Are you one of those folks who's too busy making ends meet to do anything truly effective about our collective plight? If you are, and whilst I honestly sympathise with your condition, I feel bound to alert you to the error of your way. Sure it's noble and right within our current 'my own little world' mindset, but I'm not sure your children and grandchildren will thank you for it in the long run.
If the majority of us are subscribed to hell on a handcart living, where we quietly hope things will get better - you know, the creation of a fair and sustainable society and planet - how do we logically stand a chance of it ever happening? You've surely heard that definition of insanity atributed to Einstein and Benjamin Franklin - "doing the same thing over and over and expecting different results"?
Cleary, we don't stand a chance if good people - those who are bright enough to see that five planets into one won't go - do little more than change their brand of coffee and recycle the odd tin.
I recognise that denial and despair are the almost inevitable two-step that confront anyone who sees what I'm saying, not as a guilt-trip, but as a heads up (ostrich joke). Faced by the dynamic duo of climate change and peak oil, who wouldn't want to run and hide, or at least turn and walk in the opposite direction as if nothing is wrong?
But believe me, there is a positive and resourceful space beyond denial and despair and my guess is that the forty days and nights that earlier eco-pioneers have suffered, will be eased as more of us wake up and smell the true impact of coffee, rather than just switching brands at the retail equivalent of assisted suicide - the supermarket. It'll get easier as more break ranks from the 40-year industrialised plan of keeping one's head above water in the hope of a happy retirement (you can forget that anyway - the pension funds are empty).
It seems that we are like sea creatures that close in a flash when troubled by the consequences of how we're living. Peak oil is a great example. David Korten says: "Without oil, much of the capital infrastructure underlying modern life becomes an unusable asset, including the infrastructure of suburbia, the global trading system and the industrial food production, processing and distribution system." (More...)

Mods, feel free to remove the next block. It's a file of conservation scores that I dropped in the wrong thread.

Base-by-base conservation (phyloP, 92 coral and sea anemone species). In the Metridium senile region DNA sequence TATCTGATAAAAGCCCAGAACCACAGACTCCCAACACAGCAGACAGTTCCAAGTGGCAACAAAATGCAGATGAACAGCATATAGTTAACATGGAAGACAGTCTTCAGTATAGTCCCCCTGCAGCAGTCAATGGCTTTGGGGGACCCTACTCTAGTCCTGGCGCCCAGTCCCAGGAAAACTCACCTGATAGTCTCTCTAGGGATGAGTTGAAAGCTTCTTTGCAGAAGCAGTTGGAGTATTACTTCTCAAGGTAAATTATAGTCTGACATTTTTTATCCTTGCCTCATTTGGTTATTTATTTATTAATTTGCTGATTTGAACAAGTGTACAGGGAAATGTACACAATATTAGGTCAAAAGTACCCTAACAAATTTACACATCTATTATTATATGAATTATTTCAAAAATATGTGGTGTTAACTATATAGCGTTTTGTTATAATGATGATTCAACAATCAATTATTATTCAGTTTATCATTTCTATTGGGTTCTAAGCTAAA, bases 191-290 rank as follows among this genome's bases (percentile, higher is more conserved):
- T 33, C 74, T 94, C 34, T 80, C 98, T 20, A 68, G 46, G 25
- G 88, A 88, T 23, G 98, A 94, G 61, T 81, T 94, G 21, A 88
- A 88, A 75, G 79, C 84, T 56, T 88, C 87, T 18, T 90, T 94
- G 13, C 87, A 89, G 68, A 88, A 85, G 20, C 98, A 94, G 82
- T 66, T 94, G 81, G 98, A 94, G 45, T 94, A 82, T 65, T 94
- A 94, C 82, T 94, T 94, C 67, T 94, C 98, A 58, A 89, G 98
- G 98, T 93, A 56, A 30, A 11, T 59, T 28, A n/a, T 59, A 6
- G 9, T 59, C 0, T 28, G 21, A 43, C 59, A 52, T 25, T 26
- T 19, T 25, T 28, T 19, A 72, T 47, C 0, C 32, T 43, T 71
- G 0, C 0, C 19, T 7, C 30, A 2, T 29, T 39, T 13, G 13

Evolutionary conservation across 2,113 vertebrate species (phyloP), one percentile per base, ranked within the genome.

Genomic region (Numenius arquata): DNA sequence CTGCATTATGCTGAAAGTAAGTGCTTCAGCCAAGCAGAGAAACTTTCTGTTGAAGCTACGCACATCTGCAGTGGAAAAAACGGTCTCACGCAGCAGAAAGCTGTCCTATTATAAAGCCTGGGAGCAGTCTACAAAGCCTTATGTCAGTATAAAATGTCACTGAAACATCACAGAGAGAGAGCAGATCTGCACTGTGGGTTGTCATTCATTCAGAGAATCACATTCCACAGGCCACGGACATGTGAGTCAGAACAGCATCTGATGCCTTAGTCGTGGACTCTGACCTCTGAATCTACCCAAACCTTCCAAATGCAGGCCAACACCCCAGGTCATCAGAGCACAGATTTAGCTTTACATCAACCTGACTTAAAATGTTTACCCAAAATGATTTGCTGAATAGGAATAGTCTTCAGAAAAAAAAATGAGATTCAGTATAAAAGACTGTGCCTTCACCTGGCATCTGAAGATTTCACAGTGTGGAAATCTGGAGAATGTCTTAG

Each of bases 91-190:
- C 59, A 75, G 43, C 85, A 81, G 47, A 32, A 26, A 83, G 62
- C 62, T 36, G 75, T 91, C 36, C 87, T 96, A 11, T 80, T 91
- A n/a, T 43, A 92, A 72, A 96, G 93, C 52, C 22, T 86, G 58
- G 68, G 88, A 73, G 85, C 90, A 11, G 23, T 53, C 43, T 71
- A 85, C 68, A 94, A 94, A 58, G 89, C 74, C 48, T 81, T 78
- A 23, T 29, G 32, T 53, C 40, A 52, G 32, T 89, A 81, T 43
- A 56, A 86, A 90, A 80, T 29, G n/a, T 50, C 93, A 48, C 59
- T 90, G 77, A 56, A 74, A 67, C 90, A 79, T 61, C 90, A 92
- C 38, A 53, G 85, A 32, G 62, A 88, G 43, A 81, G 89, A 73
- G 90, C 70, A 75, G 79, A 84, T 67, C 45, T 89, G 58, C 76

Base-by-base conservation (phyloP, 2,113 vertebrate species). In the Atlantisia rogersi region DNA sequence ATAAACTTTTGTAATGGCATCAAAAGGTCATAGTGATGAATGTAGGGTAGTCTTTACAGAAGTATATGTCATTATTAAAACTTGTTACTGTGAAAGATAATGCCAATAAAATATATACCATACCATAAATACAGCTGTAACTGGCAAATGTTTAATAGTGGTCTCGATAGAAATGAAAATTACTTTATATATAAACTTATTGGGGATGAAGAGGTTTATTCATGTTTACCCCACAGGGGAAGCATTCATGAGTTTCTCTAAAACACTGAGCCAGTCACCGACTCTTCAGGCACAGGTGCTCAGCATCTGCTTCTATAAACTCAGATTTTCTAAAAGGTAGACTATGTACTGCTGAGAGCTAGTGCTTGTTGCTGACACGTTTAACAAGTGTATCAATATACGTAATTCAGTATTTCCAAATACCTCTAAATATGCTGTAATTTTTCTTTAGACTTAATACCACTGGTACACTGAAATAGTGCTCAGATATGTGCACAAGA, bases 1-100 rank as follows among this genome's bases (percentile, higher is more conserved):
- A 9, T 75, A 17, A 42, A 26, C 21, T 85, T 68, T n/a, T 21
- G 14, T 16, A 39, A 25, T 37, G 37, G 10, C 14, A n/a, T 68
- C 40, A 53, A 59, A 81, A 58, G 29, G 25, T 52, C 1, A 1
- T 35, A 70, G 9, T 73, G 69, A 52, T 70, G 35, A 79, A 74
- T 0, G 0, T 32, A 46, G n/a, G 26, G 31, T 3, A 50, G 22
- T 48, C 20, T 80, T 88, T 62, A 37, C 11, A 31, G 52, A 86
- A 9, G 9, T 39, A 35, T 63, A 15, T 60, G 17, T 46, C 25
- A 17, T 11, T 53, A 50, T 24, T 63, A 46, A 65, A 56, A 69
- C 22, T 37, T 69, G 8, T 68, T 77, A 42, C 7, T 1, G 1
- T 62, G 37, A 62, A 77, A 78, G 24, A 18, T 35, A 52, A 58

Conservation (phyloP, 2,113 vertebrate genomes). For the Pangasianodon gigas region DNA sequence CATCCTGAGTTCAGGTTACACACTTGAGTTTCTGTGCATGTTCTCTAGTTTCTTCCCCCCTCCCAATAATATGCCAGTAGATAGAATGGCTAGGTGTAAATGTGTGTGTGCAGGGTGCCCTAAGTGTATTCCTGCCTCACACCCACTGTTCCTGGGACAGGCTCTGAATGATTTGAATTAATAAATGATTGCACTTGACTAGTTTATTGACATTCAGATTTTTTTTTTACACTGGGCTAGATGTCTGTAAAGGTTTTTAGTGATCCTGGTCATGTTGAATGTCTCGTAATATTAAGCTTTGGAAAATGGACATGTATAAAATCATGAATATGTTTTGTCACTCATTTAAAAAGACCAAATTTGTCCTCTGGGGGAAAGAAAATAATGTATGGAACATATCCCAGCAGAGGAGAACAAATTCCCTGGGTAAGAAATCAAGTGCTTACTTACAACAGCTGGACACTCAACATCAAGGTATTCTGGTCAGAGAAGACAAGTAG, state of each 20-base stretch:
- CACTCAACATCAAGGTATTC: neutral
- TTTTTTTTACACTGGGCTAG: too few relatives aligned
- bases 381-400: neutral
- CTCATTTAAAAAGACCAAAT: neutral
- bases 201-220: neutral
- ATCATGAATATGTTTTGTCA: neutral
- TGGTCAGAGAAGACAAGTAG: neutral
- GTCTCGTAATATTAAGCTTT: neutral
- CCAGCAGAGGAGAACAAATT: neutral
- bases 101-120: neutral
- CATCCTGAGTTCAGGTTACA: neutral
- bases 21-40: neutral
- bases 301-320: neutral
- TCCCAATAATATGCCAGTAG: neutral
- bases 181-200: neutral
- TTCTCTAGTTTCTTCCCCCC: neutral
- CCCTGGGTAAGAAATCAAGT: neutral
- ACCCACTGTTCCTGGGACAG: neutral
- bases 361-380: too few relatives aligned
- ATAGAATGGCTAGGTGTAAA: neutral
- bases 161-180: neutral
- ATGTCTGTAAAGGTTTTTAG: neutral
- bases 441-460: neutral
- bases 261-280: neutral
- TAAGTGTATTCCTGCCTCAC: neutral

That's enough to close your mind isn't it? And if you were to embrace the message, by auditing your current oil dependency, wouldn't that make you so scared, that you'd quickly return to business-as-usual, and hope that the government and scientists are working out the answer for you (please God)? Do you think your MP even knows what peak oil is? He's in his own little world too, with the same stupid bills to pay.
What if you took the Jack Nicholson approach? In the movie, The Departed, when he's told someone is dying he responds: "We all are. Act accordingly."
Thing is, it's not just that we are all dying (I'm not being morbid, all bodies die, remember); we're taking it a step further and are actually killing ourselves (OK, I'm being morbid a bit). But it's true right?
Do you think being too busy paying bills is acting accordingly? Of course it isn't. Wake up, wise up and realise that the world our parents passed on to us in their oil-based ignorance, can be re-arranged for the benefit of those who'll inevitably get it from us. But it's down to YOU!
In essence, we (in our industrialised 'civilisations') cannot continue to live the way we do, and expect to survive; the way we live is actually killing us. "I'm too busy," "I don't believe it" or "I've got bills to pay" are no longer logical (or morally defensible) responses, if we want to give future generations a life worth living. And forget the people in power. They will not save you and sort this mess out; they are part of the problem. So what are YOU doing about it?
Job-based living and our primary pursuit of money is a disease afflicting and killing the human spirit. From cradle to grave, human life is now commoditised to such an extent that we are seriously (I'd say terminally) sick – at the very least physically, mentally, emotionally, educationally and socially. This way of life works only some of the time for some of the people – it's insane. We should change it. Who could deny that we have lost our way?
So what am I doing? Basically, I'll be creating a more resilient, self-sufficient and sustainable local lifestyle (before I – before ALL of us - are forced to do so by the environmental, economic and social turbulence that's unfolding daily).
Specifically, I'll be: